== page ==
How to Review a Financial Model?
If you build or work with financial models, your work will undoubtedly be reviewed sooner or later. In this blog, we will outline the various types of review you might experience, so that you know what to expect, and how to pre-empt some of the issues that may arise.
The more complicated the model, the more likely it needs a review. Some projects or transaction stakeholders, particularly banks, will require, in writing, a comprehensive review of any financial models.
So what does that mean for you, the modeller?
There are generally three categories of model review.
The Full Model Audit
This is the most time consuming and comprehensive of the three. It involves the auditors (who will usually be modellers themselves, rather than auditors in the traditional, accounting sense), who review every unique formula in the model, using any one of a variety of spreadsheet audit software tools out there.
They analyse dependencies between sheets, the overall flow of data and identify inconsistencies, both in model structure and calculation assumptions.
They may or may not be required to validate inputs, although these are usually checked against documentation, rather than actually assessed from a commercial perspective.
The reviewer will usually send a list of comments and cell references back, for the builder to accept or reject, before reviewing the updated model. This is an iterative process and may have as few as one, or as many as double digit ‘passes’ of the model, until all parties are satisfied.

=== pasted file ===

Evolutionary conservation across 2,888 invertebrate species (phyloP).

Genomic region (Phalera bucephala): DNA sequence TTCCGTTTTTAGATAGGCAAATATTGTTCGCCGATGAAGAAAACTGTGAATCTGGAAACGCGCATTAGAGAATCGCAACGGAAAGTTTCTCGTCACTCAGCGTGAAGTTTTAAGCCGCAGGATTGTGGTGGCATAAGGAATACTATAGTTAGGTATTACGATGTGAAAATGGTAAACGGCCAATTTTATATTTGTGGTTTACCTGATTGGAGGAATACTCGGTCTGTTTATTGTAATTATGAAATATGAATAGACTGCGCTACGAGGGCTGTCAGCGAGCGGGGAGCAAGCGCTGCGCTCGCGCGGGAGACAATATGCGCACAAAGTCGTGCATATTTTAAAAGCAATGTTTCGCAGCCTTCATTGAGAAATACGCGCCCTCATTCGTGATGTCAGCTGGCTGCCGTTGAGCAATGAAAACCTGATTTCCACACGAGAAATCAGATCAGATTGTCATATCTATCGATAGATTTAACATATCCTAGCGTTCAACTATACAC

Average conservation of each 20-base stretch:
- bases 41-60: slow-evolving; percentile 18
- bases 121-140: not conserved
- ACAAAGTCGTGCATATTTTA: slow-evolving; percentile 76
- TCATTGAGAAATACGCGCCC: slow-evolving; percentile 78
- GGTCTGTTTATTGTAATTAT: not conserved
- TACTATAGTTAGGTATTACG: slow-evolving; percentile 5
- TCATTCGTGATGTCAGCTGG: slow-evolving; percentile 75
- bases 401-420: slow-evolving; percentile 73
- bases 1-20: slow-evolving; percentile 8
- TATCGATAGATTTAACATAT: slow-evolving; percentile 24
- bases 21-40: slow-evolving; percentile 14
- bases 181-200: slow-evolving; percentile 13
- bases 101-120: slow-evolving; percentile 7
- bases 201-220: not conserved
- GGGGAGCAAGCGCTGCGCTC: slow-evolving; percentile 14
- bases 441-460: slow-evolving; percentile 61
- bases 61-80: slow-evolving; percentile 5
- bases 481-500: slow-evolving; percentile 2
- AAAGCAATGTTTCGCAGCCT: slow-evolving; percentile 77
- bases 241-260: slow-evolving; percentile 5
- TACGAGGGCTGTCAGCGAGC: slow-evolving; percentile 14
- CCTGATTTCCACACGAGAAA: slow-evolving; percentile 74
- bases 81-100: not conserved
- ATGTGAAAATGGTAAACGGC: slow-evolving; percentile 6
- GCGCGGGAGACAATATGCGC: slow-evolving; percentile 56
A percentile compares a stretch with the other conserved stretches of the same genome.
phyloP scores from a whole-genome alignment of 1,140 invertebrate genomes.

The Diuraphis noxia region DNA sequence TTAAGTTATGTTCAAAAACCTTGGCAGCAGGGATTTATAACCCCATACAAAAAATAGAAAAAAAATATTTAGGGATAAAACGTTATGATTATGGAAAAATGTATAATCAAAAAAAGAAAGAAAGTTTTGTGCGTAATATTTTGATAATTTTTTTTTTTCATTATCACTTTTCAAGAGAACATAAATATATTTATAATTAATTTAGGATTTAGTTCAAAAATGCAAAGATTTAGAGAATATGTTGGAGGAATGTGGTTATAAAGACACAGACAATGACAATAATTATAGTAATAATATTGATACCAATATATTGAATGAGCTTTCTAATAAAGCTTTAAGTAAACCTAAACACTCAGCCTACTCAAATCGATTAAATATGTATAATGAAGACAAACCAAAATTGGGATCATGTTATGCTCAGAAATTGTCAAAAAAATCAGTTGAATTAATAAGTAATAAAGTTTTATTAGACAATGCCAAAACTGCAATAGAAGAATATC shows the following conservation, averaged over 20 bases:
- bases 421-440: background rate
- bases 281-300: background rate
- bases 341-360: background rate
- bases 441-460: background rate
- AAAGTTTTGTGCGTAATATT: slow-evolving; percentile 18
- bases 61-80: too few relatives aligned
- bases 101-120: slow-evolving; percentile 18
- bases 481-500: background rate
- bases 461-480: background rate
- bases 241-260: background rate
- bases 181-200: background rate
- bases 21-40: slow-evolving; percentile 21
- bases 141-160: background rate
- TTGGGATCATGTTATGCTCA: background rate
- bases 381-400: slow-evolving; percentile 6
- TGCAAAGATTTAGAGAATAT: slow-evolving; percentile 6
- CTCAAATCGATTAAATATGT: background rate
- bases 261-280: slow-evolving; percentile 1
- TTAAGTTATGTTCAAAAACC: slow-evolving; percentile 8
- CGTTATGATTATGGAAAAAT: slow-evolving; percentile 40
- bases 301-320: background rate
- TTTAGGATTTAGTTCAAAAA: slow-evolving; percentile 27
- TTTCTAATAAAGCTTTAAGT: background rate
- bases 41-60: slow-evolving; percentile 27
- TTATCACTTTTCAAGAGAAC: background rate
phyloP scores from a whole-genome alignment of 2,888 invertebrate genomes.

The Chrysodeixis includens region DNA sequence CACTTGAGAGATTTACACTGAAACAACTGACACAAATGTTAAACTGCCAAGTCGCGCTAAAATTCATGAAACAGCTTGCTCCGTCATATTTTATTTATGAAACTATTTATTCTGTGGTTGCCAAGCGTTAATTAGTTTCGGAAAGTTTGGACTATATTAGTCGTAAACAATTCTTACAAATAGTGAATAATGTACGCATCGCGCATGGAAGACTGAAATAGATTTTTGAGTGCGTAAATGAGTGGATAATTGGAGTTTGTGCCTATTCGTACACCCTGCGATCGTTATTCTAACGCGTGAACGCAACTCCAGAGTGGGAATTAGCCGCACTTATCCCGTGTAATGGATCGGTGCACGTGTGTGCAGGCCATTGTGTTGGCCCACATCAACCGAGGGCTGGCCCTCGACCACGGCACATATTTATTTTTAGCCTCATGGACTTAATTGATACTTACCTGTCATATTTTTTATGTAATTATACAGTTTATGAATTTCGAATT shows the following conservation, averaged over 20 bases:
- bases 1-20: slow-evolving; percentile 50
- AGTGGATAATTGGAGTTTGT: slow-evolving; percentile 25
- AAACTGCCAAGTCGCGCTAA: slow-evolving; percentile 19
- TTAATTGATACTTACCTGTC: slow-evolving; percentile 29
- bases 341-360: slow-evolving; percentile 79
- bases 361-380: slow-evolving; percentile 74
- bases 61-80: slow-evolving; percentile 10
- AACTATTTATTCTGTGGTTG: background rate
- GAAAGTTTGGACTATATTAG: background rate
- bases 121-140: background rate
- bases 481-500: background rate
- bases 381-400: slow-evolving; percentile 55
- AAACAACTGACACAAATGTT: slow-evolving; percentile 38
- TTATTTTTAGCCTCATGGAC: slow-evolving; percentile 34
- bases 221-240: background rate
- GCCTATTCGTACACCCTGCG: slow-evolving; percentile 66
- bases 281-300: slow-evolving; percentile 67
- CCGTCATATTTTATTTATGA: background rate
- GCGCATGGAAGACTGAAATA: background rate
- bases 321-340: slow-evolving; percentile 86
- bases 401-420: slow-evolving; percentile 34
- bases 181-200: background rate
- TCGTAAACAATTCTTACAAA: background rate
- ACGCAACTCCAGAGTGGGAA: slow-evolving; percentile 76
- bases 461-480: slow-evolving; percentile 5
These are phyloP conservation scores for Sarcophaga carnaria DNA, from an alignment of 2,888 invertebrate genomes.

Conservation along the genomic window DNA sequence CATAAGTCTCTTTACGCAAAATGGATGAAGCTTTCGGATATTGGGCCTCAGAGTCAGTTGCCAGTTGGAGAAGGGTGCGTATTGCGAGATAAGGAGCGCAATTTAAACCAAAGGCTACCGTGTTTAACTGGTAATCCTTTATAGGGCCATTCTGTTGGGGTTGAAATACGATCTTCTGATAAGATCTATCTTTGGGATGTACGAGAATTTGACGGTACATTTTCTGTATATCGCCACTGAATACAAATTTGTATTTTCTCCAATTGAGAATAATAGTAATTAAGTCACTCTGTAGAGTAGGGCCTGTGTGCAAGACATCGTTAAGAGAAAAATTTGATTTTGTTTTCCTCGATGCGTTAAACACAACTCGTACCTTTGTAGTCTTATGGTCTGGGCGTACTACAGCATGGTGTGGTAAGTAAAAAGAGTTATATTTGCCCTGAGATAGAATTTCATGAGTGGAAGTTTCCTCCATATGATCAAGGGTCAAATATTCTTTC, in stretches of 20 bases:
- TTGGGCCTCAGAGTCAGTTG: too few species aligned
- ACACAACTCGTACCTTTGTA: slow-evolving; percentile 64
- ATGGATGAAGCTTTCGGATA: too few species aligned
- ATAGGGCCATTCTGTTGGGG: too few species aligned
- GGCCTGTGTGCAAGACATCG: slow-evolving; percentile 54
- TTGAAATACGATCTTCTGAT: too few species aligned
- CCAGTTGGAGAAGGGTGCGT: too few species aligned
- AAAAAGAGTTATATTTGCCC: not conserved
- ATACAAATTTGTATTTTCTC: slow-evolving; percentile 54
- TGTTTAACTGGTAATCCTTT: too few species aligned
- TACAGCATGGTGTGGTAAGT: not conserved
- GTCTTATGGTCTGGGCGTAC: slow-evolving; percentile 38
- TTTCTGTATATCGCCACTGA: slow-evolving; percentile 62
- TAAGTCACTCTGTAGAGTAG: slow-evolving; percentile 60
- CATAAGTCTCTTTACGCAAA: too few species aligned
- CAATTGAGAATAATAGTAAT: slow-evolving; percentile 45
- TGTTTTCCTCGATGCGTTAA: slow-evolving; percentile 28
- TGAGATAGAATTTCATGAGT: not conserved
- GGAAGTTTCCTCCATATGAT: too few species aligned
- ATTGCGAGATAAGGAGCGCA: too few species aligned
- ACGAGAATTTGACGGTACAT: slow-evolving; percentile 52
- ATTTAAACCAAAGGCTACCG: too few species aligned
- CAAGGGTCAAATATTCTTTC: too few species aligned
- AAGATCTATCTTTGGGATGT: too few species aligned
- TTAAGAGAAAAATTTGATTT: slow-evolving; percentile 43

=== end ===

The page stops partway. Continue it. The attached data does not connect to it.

The Limited Review
The review can be limited to any part of the model, or any specific review procedures. They will always be a subset of those performed in the full audit. This activity is usually focused on specific additions to the model, where the rest is largely unchanged since a prior audit. The stakeholders will determine which areas hold the highest risk, and these will be targeted.
Best Practice To Review a Financial Model
The best practice review is just that, a check to ensure that the model is built to best practices. Spreadsheet structure will be reviewed to ensure that formulae are consistent across rows. Integrity checks and the error check network will be validated, and other areas, such as the separation of inputs and calculations will be commented on. This review does not check for actual errors, it comments on the risk of error, based on the style of build the model has undergone.
Many modellers shy away from review, even though it is a great learning opportunity. An understanding of the review principles is an incredibly powerful tool to have in the modeller’s armoury. Understanding how other people tackle a problem will help you develop your own style. The techniques are also useful when checking your own work. And, arguably most importantly, the discipline gives you a heightened awareness of risk in your models, which should always be at the forefront of your mind when building a financial model.